Squad players to the rescue

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Hello Victor. Bienvenidos Juan. Cheers Kyle. And a special welcome to Fernando. It was Lucas’ day—and he’s somewhere between first team and the squad designation—but each of the others shone in an expected rollover of lowly Huddersfield.

Poch really had no choice. He had to rest one of Jan and Toby—I can only assume he knows best as to which one needed the additional days off before the second leg v City. He couldn’t play Dele yet—we shall see if the broken hand will allow him to suit up on Wednesday—my guess is yes. With Aurier still out he had to sit down Tripper in favour of Walker-Peters. And Winks has a new knock that we have to hope is not serious enough to cause him to miss one or both of the City games. Thankfully Jan Seiwert played along, deferring his most serious attacking threats until the final 20 minutes, when some sloppy play and the absence of Moussa Sissoko opened us up for a stretch and we were fortunate not to concede a goal.

As for those who did play, Lloris made the one save he had to make to keep the sheet clean. Davinson Sanchez had little to do anchoring the back three, but what he did was solid. Vertonghen and Foyth each pushed forward more and each earned a yellow—I thought our young Argentine had perhaps his most assured game but consider the opposition. Huddersfield pressed both of our wingbacks, preventing until they tired in the second half the type of flanking maneuvers that Walker-Peters or Davies could have used to produce more threats. When the chance did come, both had good moments, particularly Walker-Peters coming in from the right though Davies had a good shout at a goal if he had chosen to head a cross from his opposite partner instead of attempting a volley.

Wanyama and Sissoko were rocks in the middle—Wanyama appears nearly back to his form from two seasons ago—can anyone even remember what it is like to have Eric Dier or Mousa Dembele at holding midfield? One’s in China and I suspect the other in Pochettion’s version of Siberia, though injury seems to be the main culprit for his absence. The three up front did some good things, and misfired occasionally, but for a brief time while Spurs got their feet early or during one second half lull, all were constantly searching for the opening or link-up to produce a goal. The first score was sort of an unintended dummy by Llorente that got to Wanyama who made a neat move around Hamer for a simple goal. The second was the product of a Sissoko run leading to a Lucas run and a quick and decisive shot into the far corner. Poor Llorente could have scored at least three times, barely missing two headers, volleying a precise Eriksen pass off the bar, and reacting a bit too slowly for another chance in the box. But surely the drop-off from Kane in terms of his holding capability will be rather small.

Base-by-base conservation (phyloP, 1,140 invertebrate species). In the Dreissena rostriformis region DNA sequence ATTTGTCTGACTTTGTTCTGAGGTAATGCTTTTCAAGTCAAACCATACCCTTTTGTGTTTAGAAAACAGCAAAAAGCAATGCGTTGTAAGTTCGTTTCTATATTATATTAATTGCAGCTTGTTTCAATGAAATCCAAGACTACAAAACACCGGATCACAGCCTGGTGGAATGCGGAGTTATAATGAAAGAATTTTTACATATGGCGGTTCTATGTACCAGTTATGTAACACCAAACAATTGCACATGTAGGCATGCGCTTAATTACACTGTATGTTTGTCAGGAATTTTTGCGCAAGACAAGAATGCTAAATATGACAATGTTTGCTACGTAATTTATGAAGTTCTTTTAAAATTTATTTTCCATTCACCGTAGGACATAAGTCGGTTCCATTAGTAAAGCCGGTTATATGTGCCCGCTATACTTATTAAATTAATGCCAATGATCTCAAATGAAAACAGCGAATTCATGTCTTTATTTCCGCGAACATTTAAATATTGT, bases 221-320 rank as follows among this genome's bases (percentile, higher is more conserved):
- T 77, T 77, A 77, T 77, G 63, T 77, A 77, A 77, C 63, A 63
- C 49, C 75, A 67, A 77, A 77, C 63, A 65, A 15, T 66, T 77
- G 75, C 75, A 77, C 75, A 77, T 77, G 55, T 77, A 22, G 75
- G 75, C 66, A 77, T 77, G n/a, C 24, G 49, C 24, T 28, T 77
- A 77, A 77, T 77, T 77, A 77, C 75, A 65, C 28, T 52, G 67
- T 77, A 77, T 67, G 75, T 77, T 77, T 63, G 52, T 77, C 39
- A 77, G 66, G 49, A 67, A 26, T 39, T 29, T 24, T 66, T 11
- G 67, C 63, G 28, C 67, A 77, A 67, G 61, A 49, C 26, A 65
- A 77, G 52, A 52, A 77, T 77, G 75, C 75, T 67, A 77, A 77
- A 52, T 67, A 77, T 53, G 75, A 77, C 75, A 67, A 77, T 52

Lucas of course deserves the plaudits—making threatening runs throughout and clinching the win with a nice catch and volley from a nice ball from Eriksen and then repeating the effort from a similar through ball from a streaking Son. Those goals could yet mean something with Spurs now moving well ahead of their Top Four rivals in goal difference.

So now we await perhaps the biggest game in Poch’s five years here. Hardly any commentator or pundit that I am aware of has noted that after the early goal at the Nou Camp by Dembele, Spurs have not conceded a goal in the Champions League in more than 350 minutes of action. One well-timed counter-attack at the Etihad will force City to score three to beat us on Wednesday night. I think the lineup will be a 4-2-3-1, with Winks (if healthy) or Wanyama joining Sissoko and Lucas playing behind Son along with Eriksen and Dele. If the latter cannot play will Poch go to a 3-5-2 or will he play Llorente instead? I suspect the former, but whichever we have a decent chance. The game of the year. I can’t wait.

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